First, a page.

Determination of the Global Conductance Pattern and its Influence on the Dynamics of Geospace
Recent work has shown that in order to fully understand the dynamic behavior of geospace we must treat the ionosphere and magnetosphere as a fully coupled system. A key aspect in regulating the response of this coupled system is the ionospheric conductivity. It plays an essential role in the closure of field-aligned currents from the magnetosphere and energy deposition in the ionosphere and thermosphere. Direct global measurement of the ionospheric conductance distribution is extraordinarily difficult, so there are major important gaps in our understanding of phenomena that involve this critical system component. The combination of global ground-based and low altitude measurements of magnetic perturbations along with measurements of ionospheric electric drifts allows the full reconstruction of ionospheric electrodynamics, including both the Hall and Pedersen conductance. Key measurements in this reconstruction include inference of field-aligned currents from AMPERE, the derivation of ionospheric equivalent currents from ground magnetometer data such as that provided by SuperMAG, and the measurement of the ionospheric convection from the network of SuperDARN radars. Extensive networks of all-sky imagers, photometers, spectrographs, and riometers enable inferring the regional conductance structure that can be compared with the results of our global reconstruction. Together with recent advances in global modeling these observational capabilities can lead to major breakthroughs in our understanding of how the magnetosphere-ionosphere-thermosphere system operates as a whole. In particular, we can address numerous fundamental questions including the global conductance distribution’s role in regulating the state of magnetospheric evolution, polar cap saturation, and connections between Joule heating and ionospheric outflow.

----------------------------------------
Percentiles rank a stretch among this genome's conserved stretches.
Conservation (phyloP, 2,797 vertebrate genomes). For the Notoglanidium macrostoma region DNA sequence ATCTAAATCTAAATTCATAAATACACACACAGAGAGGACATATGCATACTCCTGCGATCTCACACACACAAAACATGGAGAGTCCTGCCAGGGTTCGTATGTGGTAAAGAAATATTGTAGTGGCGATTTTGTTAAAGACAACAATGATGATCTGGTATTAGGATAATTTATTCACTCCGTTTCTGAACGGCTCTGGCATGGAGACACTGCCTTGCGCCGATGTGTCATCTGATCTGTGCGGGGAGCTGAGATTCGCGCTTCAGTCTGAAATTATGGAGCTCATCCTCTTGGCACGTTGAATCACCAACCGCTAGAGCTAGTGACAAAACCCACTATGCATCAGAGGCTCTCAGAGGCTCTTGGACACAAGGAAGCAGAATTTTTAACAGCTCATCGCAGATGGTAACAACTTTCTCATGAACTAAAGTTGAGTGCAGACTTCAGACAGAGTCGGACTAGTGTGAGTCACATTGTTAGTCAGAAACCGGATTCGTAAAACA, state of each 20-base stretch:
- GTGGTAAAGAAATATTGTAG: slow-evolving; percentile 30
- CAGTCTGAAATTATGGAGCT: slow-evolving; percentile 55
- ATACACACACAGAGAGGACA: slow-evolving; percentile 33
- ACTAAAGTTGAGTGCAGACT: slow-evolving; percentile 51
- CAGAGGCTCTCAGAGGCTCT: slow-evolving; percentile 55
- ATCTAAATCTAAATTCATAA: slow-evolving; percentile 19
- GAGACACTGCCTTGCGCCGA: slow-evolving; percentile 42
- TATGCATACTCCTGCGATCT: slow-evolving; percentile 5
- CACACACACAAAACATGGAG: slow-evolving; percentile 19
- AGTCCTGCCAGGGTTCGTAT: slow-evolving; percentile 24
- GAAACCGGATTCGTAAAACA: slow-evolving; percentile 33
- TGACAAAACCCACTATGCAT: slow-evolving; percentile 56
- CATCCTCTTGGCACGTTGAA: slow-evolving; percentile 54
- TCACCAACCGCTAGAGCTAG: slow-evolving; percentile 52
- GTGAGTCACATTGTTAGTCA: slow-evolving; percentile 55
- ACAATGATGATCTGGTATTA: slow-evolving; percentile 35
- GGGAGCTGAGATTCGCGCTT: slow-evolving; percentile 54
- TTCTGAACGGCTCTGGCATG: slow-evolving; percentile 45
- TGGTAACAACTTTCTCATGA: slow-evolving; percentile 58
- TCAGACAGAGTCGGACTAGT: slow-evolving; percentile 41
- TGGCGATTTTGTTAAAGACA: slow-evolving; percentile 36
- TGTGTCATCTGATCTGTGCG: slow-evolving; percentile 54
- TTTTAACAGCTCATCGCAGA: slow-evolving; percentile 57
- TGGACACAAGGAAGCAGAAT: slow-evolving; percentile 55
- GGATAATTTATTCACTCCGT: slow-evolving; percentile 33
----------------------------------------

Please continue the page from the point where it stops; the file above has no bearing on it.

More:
Our outstanding international team conducting this investigation includes scientists from around the world with expertise covering all aspects of the research in our proposal. The focused efforts of this team will lead to significant advances in understanding how the global pattern of conductance affects the evolution of the magnetosphere-ionosphere-thermosphere system. In addition to advancing conductance models used within global simulations we plan to publish a major research paper with the entire team as coauthors.
Team Leader: Michael Wiltberger (United States – NCAR/HAO)
Team Members: Olaf Amm (Finland – FMI)
Eric Donovan (Canada – University of Calgary)
Jesper Gjerloev (United States – JHU/APL)
William Lotko (United States – Dartmouth College)
Viacheslav Merkin (United States – JHU/APL)
Steve Milan (United Kingdom – University of Leicester)
Colin Waters (Australia – University of Newcastle)
Full Team Proposal
Can be download from here.
Schedule – Sep 2013 to Oct 2014
In Person Meeting 1 – Jan 27 – Jan 31
Meeting Presentations - Team Members Only
In Person Meeting 2 – TBD – Likely Mar-Apr 2014
In Person Meeting 3 – TBD – Likely Sep 2014
None at this time